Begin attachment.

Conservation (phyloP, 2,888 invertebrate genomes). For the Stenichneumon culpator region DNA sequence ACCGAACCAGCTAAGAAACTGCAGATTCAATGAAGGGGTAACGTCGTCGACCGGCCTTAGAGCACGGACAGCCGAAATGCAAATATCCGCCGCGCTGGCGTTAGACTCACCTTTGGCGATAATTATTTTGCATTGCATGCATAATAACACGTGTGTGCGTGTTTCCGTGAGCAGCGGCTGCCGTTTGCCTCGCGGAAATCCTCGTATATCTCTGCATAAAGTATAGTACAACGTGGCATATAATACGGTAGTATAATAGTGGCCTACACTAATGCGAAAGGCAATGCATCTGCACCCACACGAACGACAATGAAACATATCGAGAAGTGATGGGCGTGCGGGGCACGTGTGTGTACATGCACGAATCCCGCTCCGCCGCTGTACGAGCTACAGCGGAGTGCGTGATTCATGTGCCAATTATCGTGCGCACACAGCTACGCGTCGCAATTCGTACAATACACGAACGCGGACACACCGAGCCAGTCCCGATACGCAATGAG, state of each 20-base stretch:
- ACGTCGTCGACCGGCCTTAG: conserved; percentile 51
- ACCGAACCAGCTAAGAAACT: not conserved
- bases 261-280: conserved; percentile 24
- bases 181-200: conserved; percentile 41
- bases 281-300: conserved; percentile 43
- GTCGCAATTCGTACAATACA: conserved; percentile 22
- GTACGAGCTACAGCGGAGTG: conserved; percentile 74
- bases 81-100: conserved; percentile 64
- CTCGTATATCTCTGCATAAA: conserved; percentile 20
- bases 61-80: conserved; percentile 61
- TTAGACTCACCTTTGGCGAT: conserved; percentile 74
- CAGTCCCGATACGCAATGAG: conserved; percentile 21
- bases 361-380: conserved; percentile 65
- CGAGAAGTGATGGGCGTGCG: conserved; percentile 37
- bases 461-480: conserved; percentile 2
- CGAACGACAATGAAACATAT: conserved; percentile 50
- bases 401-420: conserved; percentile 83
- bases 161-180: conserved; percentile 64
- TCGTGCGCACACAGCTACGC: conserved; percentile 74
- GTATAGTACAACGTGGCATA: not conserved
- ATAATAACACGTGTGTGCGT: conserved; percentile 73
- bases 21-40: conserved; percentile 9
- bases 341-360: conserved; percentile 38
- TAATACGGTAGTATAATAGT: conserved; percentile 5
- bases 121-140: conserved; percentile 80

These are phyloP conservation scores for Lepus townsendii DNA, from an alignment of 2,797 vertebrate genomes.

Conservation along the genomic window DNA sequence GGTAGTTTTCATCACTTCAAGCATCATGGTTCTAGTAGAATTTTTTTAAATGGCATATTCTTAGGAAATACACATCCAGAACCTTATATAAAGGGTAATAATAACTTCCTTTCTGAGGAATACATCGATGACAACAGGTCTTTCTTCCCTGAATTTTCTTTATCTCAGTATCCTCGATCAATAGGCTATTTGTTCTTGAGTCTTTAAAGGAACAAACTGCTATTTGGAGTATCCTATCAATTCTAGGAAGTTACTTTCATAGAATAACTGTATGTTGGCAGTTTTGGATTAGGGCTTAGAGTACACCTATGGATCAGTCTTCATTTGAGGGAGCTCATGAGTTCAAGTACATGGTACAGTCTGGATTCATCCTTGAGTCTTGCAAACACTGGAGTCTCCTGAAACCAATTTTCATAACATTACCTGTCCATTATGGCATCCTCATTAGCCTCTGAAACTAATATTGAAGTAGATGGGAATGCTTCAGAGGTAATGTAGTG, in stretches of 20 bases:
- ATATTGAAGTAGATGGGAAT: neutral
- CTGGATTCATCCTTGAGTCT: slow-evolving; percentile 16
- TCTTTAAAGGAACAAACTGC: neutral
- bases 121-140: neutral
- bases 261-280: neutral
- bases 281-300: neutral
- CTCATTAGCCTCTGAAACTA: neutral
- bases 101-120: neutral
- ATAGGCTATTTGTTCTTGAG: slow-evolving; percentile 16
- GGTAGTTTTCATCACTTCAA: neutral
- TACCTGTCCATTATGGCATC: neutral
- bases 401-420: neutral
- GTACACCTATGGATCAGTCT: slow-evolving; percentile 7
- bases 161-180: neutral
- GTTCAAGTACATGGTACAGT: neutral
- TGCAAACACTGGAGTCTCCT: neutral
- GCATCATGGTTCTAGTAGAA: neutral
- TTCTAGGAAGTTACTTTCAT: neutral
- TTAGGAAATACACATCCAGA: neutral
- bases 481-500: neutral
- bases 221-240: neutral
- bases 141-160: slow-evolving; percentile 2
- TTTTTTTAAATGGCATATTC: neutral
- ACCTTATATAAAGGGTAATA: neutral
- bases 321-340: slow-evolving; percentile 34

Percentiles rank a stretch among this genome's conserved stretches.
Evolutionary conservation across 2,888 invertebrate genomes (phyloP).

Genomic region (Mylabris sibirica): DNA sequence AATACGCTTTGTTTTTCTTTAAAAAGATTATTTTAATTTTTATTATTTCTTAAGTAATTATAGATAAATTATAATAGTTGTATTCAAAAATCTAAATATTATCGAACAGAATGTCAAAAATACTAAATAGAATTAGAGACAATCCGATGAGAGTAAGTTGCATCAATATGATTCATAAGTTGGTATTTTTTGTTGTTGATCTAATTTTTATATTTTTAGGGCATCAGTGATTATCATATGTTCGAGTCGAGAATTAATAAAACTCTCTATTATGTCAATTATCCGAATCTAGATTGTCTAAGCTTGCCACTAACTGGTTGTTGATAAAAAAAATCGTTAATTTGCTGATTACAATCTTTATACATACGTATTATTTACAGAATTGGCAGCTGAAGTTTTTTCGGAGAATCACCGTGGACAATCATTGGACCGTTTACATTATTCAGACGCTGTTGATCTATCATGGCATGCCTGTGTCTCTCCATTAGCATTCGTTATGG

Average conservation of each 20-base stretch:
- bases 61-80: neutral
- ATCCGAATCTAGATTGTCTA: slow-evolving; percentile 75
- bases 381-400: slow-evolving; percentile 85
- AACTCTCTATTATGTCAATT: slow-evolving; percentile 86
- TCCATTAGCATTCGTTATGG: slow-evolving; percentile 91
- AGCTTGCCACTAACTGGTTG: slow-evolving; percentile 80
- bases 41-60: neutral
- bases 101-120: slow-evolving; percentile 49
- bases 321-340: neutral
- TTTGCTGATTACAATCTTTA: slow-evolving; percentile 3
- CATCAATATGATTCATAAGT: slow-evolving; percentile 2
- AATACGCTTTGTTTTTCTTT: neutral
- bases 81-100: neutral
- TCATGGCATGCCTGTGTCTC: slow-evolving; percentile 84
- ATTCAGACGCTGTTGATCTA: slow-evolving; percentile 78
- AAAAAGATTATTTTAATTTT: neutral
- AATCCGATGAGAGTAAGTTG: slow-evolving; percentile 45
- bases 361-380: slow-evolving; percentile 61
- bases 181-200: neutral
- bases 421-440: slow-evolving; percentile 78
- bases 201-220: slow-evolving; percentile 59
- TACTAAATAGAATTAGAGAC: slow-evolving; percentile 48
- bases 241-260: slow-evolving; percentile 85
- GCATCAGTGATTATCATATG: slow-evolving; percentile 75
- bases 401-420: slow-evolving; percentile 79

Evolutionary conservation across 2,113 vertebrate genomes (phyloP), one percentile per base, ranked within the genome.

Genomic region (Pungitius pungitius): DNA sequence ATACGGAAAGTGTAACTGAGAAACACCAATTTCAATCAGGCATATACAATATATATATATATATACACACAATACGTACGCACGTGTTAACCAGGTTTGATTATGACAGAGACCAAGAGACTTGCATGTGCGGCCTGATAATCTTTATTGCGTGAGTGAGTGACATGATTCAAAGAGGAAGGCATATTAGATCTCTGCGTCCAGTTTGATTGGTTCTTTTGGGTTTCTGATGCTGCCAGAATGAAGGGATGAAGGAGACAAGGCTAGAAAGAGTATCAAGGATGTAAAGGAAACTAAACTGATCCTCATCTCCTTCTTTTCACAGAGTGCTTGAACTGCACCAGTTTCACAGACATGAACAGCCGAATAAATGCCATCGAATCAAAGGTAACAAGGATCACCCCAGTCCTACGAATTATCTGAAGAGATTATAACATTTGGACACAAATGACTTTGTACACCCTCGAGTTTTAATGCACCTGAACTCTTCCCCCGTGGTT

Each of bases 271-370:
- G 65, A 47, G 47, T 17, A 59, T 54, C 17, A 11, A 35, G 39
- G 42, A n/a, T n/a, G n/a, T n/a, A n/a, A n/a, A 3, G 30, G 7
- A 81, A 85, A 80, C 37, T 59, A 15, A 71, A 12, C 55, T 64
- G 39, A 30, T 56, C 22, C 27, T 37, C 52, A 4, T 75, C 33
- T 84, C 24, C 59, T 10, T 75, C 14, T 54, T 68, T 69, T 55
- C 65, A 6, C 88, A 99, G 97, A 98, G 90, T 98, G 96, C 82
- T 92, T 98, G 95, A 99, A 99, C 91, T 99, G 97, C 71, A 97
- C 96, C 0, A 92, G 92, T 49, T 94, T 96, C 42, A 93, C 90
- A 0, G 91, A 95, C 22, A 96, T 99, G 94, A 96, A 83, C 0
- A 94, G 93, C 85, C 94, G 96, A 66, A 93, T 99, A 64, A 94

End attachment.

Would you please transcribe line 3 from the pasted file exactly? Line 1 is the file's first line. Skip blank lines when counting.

- ACCGAACCAGCTAAGAAACT: not conserved